Sheriff Herrig says serving Jefferson County is all he knows
by Dennis Sharkey
It has been 30 years ago since Sheriff Jeff Herrig first put on a Jefferson County Sheriff’s Department uniform but it doesn’t seem that long to him.
“I’ll never forget for as long as I live,” Herrig said. “I got into this patrol car that had all of these buttons and I didn’t have a clue. It was quite overwhelming.”
Herrig is running for re-election this year and faces a primary challenge from former Jefferson County Commissioner David Christy, who is also a retired Kansas Bureau of Investigation agent.
The Jefferson County Sheriff’s Department is much different than it was in 1982 when Herrig was hired as a part-time lake patrol deputy. The first day he put on the uniform he was barely two months past his 21st birthday. At that time the whole department had only a handful of deputies.
Herrig’s predecessor, and now Jefferson County Commissioner, Roy Dunnaway, spent 25 years as sheriff but was hired on to the department the same summer as Herrig. After former Sheriff Carl Eisenhower retired in 1983 Dunnaway was appointed to fill out his term and Herrig was hired on full-time to the department. Dunnaway now endorses Herrig for re-election.
Herrig is also popular among his peers across the state. In November he was voted to the Kansas Sheriff’s Association executive board.
Other counties and agencies also seek out Herrig’s department when needing help. The department’s dive team has recently recovered a stolen car from a lake and a murder weapon from the Neosho River.
Herrig said his valuable relationship with his neighboring colleagues leads to better law enforcement.
“That’s one thing that I feel I’m good at doing,” Herrig said.
Many of Herrig’s policies and practices are those that were started by Dunnaway and carried on.
Herrig said he is driven by serving the people of Jefferson County because he has a passion for trying to please everyone. He said he has learned that pleasing everyone is not possible but nevertheless he will try.
“They’re very friendly people and I want to do the best I can for them,” Herrig said about the people of Jefferson County.
“I know now that I’m not going to please everybody,” Herrig added. “I’m going to do my best to try. This is what I know.”
With more than 30 years of service has come thousands of hours of training. Each year officers are required to take at least 40 hours of training but many years he has spent more than 100 hours in training.
One policy Herrig is proud of is his departments handling of the public’s concerns. He said they follow up every call with a visit or a phone call but not every problem can be solved.
“There are some things that we can’t get resolved,” Herrig said. “There’s just some things you can’t deal with.”
Herrig said sometimes citizens don’t call his office for a number of reasons including a feeling of being bothersome. He said no call is bothersome. His department responds to a number of suspicious vehicle calls which sometimes lead to valuable information for solving crimes.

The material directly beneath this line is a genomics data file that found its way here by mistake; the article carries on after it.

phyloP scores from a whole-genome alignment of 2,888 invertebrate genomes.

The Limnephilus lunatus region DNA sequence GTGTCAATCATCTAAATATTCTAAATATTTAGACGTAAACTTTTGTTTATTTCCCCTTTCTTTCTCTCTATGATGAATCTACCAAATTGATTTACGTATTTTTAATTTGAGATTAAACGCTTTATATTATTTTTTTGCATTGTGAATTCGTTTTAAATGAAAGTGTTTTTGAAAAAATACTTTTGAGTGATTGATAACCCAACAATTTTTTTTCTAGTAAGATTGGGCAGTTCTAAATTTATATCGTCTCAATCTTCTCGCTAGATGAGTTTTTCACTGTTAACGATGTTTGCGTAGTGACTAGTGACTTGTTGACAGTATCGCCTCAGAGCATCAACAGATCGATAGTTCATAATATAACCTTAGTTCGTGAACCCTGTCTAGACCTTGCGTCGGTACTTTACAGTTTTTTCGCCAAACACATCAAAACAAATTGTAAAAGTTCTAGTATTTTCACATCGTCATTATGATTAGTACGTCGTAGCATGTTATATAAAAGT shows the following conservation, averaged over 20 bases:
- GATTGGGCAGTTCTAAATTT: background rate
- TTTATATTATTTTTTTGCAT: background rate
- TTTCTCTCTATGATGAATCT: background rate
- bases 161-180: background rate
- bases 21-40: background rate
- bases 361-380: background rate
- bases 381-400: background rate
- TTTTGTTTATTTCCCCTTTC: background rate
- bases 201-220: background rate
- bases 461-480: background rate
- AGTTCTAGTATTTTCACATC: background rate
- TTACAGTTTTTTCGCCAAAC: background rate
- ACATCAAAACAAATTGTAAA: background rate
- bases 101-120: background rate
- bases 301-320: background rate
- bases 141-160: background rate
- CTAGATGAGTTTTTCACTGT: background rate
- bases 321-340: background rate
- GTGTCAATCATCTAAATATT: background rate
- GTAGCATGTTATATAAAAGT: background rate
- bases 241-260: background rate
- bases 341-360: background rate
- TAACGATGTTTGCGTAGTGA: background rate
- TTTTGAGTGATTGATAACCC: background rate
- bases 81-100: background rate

“They’re not bothering us. It could be vital information to us,” Herrig said. “We’ve got to have the assistance of the community as well.”
Another valuable tool to the department is the media. Herrig pointed to his good relationship with the press.
“They are a very big ally if I need something,” Herrig said.
Herrig used the recent case involving Russell Baston. The department effectively used the media to locate Baston who was arrested on several suspected burglaries in four different counties including Jefferson.
The department’s Web site is a tool that Herrig says keeps citizens informed about what is going on in the county and he wants to expand its capabilities soon.
Herrig said the Web site will soon offer a crash log service similar to what the Kansas Highway Patrol uses.
The department has also battled budget issues like many other governmental agencies the last four years. Herrig said the department’s budget has remained relatively flat the last 10 years and his employees have seen little or no raises since he took office.
“It’s been tough but my guys have stuck with me and the county,” Herrig said.
Christy in his campaign has raised what he calls several issues within the department. Herrig did not comment on Christy’s accusations but did say some of the issues are personnel issues that have been dealt with.
Herrig also addressed an issue with his budget. Some have claimed that Herrig maneuvered money from the employee benefits fund into his law enforcement fund. He said commissioners decided to eliminate the fund and allocated funds to each department to pay for their own benefits.
“Now we budget for it,” Herrig said about benefit costs.
Some supporters of Herrig have accused Christy of running a negative campaign. Christy alleges that department deputies are running the negative campaign.
Herrig makes no comment about Christy’s campaign but believes that his department has a good thing going and hopes voters agree with him when they head to the primary polls Aug. 7.
“I think we work well with the community,” Herrig said. “I want to see that grow.”
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